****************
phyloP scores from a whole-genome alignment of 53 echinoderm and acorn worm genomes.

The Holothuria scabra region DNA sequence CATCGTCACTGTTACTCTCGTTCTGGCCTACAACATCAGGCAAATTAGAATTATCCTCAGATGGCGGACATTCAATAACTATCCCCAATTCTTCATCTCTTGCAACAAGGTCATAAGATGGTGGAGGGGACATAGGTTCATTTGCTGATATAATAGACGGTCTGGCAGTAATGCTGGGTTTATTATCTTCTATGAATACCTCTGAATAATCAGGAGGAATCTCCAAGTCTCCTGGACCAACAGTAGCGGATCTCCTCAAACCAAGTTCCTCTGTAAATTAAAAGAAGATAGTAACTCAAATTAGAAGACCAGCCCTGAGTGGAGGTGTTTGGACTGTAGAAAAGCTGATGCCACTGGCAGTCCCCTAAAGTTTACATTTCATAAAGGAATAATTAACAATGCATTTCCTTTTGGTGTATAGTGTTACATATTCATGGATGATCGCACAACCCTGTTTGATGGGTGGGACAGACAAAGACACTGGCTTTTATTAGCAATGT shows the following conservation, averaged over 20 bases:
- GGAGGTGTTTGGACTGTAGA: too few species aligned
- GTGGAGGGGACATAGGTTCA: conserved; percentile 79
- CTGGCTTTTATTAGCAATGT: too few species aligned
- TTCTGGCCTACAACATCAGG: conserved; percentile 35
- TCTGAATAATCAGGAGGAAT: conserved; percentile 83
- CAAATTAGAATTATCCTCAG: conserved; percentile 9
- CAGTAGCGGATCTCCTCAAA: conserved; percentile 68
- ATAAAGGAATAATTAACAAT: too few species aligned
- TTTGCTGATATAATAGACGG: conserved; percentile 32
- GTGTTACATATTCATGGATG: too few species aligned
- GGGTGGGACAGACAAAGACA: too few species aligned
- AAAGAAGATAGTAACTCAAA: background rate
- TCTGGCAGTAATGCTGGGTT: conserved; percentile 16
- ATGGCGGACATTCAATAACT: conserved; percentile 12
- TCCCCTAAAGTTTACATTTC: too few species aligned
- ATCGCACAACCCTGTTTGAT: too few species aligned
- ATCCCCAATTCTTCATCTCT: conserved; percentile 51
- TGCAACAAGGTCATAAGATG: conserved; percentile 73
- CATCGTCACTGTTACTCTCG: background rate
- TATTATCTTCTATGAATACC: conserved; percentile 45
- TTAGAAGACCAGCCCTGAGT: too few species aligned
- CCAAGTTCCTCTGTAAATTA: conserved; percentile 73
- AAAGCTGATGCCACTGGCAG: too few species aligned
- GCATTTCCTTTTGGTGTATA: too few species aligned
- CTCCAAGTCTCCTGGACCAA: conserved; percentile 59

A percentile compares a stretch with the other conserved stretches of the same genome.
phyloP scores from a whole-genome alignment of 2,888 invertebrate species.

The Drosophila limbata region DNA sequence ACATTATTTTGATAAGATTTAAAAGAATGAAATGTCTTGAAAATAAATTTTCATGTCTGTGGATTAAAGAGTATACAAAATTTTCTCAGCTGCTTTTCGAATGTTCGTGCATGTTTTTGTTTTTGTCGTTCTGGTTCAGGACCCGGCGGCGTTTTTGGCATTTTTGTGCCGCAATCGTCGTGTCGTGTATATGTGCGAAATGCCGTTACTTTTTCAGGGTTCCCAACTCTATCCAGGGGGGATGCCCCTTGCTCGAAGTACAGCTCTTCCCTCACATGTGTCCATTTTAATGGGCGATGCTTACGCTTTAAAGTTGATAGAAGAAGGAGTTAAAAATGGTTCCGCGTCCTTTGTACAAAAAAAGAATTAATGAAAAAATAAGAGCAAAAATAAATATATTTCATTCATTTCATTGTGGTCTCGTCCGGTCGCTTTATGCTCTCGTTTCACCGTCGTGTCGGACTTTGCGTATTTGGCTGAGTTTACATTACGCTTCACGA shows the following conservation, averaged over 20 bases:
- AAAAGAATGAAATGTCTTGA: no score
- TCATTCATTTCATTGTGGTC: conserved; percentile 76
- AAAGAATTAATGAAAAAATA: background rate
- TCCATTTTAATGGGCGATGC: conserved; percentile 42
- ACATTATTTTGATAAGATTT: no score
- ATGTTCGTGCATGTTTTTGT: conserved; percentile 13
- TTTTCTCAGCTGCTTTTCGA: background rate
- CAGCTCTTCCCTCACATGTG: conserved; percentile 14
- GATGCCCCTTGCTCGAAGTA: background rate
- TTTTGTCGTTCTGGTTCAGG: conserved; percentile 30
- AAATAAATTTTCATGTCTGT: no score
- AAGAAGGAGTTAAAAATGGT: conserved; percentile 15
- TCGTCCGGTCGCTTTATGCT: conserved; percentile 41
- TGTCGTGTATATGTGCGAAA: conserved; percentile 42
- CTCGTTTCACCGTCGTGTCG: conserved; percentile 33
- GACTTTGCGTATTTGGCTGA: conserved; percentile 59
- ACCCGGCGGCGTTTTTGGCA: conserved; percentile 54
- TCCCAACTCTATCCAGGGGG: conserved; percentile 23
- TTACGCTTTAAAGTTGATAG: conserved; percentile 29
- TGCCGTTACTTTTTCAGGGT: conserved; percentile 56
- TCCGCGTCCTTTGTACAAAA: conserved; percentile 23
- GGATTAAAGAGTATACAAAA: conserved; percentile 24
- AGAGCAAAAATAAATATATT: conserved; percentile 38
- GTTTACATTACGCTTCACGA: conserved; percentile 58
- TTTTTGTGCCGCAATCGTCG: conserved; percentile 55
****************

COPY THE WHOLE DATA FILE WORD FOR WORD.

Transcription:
phyloP scores from a whole-genome alignment of 53 echinoderm and acorn worm genomes.

The Holothuria scabra region DNA sequence CATCGTCACTGTTACTCTCGTTCTGGCCTACAACATCAGGCAAATTAGAATTATCCTCAGATGGCGGACATTCAATAACTATCCCCAATTCTTCATCTCTTGCAACAAGGTCATAAGATGGTGGAGGGGACATAGGTTCATTTGCTGATATAATAGACGGTCTGGCAGTAATGCTGGGTTTATTATCTTCTATGAATACCTCTGAATAATCAGGAGGAATCTCCAAGTCTCCTGGACCAACAGTAGCGGATCTCCTCAAACCAAGTTCCTCTGTAAATTAAAAGAAGATAGTAACTCAAATTAGAAGACCAGCCCTGAGTGGAGGTGTTTGGACTGTAGAAAAGCTGATGCCACTGGCAGTCCCCTAAAGTTTACATTTCATAAAGGAATAATTAACAATGCATTTCCTTTTGGTGTATAGTGTTACATATTCATGGATGATCGCACAACCCTGTTTGATGGGTGGGACAGACAAAGACACTGGCTTTTATTAGCAATGT shows the following conservation, averaged over 20 bases:
- GGAGGTGTTTGGACTGTAGA: too few species aligned
- GTGGAGGGGACATAGGTTCA: conserved; percentile 79
- CTGGCTTTTATTAGCAATGT: too few species aligned
- TTCTGGCCTACAACATCAGG: conserved; percentile 35
- TCTGAATAATCAGGAGGAAT: conserved; percentile 83
- CAAATTAGAATTATCCTCAG: conserved; percentile 9
- CAGTAGCGGATCTCCTCAAA: conserved; percentile 68
- ATAAAGGAATAATTAACAAT: too few species aligned
- TTTGCTGATATAATAGACGG: conserved; percentile 32
- GTGTTACATATTCATGGATG: too few species aligned
- GGGTGGGACAGACAAAGACA: too few species aligned
- AAAGAAGATAGTAACTCAAA: background rate
- TCTGGCAGTAATGCTGGGTT: conserved; percentile 16
- ATGGCGGACATTCAATAACT: conserved; percentile 12
- TCCCCTAAAGTTTACATTTC: too few species aligned
- ATCGCACAACCCTGTTTGAT: too few species aligned
- ATCCCCAATTCTTCATCTCT: conserved; percentile 51
- TGCAACAAGGTCATAAGATG: conserved; percentile 73
- CATCGTCACTGTTACTCTCG: background rate
- TATTATCTTCTATGAATACC: conserved; percentile 45
- TTAGAAGACCAGCCCTGAGT: too few species aligned
- CCAAGTTCCTCTGTAAATTA: conserved; percentile 73
- AAAGCTGATGCCACTGGCAG: too few species aligned
- GCATTTCCTTTTGGTGTATA: too few species aligned
- CTCCAAGTCTCCTGGACCAA: conserved; percentile 59

A percentile compares a stretch with the other conserved stretches of the same genome.
phyloP scores from a whole-genome alignment of 2,888 invertebrate species.

The Drosophila limbata region DNA sequence ACATTATTTTGATAAGATTTAAAAGAATGAAATGTCTTGAAAATAAATTTTCATGTCTGTGGATTAAAGAGTATACAAAATTTTCTCAGCTGCTTTTCGAATGTTCGTGCATGTTTTTGTTTTTGTCGTTCTGGTTCAGGACCCGGCGGCGTTTTTGGCATTTTTGTGCCGCAATCGTCGTGTCGTGTATATGTGCGAAATGCCGTTACTTTTTCAGGGTTCCCAACTCTATCCAGGGGGGATGCCCCTTGCTCGAAGTACAGCTCTTCCCTCACATGTGTCCATTTTAATGGGCGATGCTTACGCTTTAAAGTTGATAGAAGAAGGAGTTAAAAATGGTTCCGCGTCCTTTGTACAAAAAAAGAATTAATGAAAAAATAAGAGCAAAAATAAATATATTTCATTCATTTCATTGTGGTCTCGTCCGGTCGCTTTATGCTCTCGTTTCACCGTCGTGTCGGACTTTGCGTATTTGGCTGAGTTTACATTACGCTTCACGA shows the following conservation, averaged over 20 bases:
- AAAAGAATGAAATGTCTTGA: no score
- TCATTCATTTCATTGTGGTC: conserved; percentile 76
- AAAGAATTAATGAAAAAATA: background rate
- TCCATTTTAATGGGCGATGC: conserved; percentile 42
- ACATTATTTTGATAAGATTT: no score
- ATGTTCGTGCATGTTTTTGT: conserved; percentile 13
- TTTTCTCAGCTGCTTTTCGA: background rate
- CAGCTCTTCCCTCACATGTG: conserved; percentile 14
- GATGCCCCTTGCTCGAAGTA: background rate
- TTTTGTCGTTCTGGTTCAGG: conserved; percentile 30
- AAATAAATTTTCATGTCTGT: no score
- AAGAAGGAGTTAAAAATGGT: conserved; percentile 15
- TCGTCCGGTCGCTTTATGCT: conserved; percentile 41
- TGTCGTGTATATGTGCGAAA: conserved; percentile 42
- CTCGTTTCACCGTCGTGTCG: conserved; percentile 33
- GACTTTGCGTATTTGGCTGA: conserved; percentile 59
- ACCCGGCGGCGTTTTTGGCA: conserved; percentile 54
- TCCCAACTCTATCCAGGGGG: conserved; percentile 23
- TTACGCTTTAAAGTTGATAG: conserved; percentile 29
- TGCCGTTACTTTTTCAGGGT: conserved; percentile 56
- TCCGCGTCCTTTGTACAAAA: conserved; percentile 23
- GGATTAAAGAGTATACAAAA: conserved; percentile 24
- AGAGCAAAAATAAATATATT: conserved; percentile 38
- GTTTACATTACGCTTCACGA: conserved; percentile 58
- TTTTTGTGCCGCAATCGTCG: conserved; percentile 55